People have mostly said it. Scirra has a number of things going for them, including relatively low price point, crazy good customer support, constant updates, powerful free version, licensing for certain commercial uses (no need for commercial for your first $5K!).
So, there's no real need to pirate the software, since in Scirra's case (unlike EA or others) you get way better support with the official product than from the pirates. You only "need" a pirated copy if you get around to using more than 100 events, OR if you already have the personal license and you wind up earning more than $5K off it ...
... which you can't get away with since Scirra will spot your pirated license on your widely-known commercial work.
C2's about as pirate-proof as it gets, and while pirating it is unequivocally wrong, it frankly probably results in better advertising and future sales through publicity than it "costs" from the initial act. Why?
If you pirate it because you weren't going to buy it anyway ... and you can't make money off a pirated copy because you'll be instantly busted ... what's the point? And does that person *really* hurt Scirra? Meh. If that person winds up falling in love with the toolset and wants to make money, they'll have to buy the license.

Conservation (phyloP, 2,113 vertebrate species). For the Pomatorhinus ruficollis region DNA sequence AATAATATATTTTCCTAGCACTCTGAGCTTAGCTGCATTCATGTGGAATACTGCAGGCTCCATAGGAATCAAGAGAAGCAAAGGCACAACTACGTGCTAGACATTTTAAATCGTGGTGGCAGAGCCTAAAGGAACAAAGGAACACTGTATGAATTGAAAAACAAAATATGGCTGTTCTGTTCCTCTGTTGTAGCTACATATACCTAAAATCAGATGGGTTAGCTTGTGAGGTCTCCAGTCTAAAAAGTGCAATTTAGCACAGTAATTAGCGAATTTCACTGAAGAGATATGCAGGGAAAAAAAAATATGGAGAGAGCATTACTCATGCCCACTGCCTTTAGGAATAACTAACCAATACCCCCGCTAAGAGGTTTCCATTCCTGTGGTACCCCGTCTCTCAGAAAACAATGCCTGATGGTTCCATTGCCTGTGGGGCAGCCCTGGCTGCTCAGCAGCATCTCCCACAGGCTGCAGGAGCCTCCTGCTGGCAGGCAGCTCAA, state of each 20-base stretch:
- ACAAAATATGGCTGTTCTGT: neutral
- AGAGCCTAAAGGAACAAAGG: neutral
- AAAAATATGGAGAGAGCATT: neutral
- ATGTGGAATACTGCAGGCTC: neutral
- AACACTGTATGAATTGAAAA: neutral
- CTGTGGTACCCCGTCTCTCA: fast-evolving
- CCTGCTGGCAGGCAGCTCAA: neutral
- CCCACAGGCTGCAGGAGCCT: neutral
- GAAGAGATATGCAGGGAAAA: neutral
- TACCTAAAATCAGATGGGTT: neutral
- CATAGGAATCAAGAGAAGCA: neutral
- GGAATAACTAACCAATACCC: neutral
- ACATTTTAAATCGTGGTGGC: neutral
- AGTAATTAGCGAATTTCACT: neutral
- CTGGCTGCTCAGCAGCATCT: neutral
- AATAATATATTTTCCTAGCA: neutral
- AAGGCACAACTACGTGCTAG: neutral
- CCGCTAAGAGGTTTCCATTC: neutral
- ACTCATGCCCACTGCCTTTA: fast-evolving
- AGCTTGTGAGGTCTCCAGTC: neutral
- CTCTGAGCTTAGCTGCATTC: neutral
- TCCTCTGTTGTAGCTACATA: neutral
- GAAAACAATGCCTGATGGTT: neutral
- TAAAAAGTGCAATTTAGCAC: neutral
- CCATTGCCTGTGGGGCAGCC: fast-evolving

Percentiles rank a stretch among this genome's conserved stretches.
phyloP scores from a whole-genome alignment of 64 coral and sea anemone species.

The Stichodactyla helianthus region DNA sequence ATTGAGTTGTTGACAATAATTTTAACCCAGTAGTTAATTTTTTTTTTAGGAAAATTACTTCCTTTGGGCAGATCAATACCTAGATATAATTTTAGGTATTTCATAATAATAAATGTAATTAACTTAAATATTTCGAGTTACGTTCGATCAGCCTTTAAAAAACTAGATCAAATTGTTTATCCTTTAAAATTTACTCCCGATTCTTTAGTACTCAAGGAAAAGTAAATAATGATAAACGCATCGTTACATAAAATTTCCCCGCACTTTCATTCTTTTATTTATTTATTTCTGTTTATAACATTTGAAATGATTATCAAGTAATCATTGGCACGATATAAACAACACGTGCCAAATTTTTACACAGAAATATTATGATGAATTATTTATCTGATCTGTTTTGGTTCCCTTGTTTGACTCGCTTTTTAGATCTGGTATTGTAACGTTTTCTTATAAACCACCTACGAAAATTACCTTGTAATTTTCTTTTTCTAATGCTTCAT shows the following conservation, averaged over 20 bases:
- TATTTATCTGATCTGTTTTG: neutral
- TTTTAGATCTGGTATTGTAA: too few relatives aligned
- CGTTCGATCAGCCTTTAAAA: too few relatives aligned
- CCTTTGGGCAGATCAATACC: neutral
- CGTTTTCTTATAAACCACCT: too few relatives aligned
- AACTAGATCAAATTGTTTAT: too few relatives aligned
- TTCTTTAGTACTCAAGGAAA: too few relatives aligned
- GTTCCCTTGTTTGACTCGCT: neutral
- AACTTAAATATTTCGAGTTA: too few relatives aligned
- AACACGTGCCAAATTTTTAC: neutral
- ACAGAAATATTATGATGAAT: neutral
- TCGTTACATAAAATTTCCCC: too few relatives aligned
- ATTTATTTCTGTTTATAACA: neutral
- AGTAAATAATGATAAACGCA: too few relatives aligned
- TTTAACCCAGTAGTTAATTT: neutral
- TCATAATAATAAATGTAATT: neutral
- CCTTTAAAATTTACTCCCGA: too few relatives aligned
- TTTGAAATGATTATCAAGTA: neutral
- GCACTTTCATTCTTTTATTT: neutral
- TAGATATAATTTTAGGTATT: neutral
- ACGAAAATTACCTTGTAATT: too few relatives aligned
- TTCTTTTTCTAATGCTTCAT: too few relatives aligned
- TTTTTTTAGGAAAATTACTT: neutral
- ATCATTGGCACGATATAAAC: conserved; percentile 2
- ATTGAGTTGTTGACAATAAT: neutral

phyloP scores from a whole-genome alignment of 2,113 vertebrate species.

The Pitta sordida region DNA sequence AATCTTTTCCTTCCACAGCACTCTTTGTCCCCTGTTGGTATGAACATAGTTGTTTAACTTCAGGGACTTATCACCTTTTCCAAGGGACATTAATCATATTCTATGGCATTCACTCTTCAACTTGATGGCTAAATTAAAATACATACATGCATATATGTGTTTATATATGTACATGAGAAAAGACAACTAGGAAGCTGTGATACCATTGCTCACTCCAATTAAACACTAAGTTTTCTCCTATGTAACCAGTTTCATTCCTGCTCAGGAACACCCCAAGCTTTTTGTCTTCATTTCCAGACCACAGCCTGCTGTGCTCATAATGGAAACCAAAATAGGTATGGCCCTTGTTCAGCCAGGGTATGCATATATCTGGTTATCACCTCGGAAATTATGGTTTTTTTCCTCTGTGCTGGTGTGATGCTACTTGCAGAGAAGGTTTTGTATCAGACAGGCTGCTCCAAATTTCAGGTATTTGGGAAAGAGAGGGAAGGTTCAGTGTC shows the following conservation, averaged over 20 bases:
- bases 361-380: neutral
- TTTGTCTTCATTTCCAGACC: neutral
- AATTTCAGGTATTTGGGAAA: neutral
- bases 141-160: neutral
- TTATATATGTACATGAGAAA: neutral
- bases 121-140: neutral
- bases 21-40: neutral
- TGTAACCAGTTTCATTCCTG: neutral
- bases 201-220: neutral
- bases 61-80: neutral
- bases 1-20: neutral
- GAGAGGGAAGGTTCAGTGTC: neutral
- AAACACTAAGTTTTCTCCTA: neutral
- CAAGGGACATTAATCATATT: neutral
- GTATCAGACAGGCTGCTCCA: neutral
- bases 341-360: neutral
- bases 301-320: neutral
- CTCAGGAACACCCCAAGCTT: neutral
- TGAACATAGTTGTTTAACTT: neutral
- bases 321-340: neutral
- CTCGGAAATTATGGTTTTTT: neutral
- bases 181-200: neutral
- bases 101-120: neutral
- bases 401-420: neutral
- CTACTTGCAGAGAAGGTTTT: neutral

Then you have people like me. I'm in a position myself where I was able to buy the personal license and reasonably expected to need more than 100 events, etc. I don't know if I'll make more than $5K off anything I make with C2, but when it went on sale I sprang for the business license out of a sense of optimistic exuberance and dangit, because Tom and Ashley are just the sort of people I want to support.
Part of the brilliance is C2's price point. Take Adobe CS6: yes, it's ridiculously powerful and magical ... it's also almost cartoonishly expensive. There's a price above which people don't even have a conception of affording. For *most* people, $676 for even that powerful a tool is unthinkable. It's possible that for Adobe, they could actually make more money with a lower price by opening it up to a wider audience. C2 Personal, on the other hand, is $119 (not cheap, but not much more than two AAA games) and gets you the full program, and you don't even need to buy the commercial version unless you've already made $5,000!
If you're at all thinking about using C2 commercially, the first $119 is a no-brainer investment (a serious one, but fair and realistic), and if you weren't going to pay that for this sort of kit, you weren't going to pay anything. Scirra doesn't lose.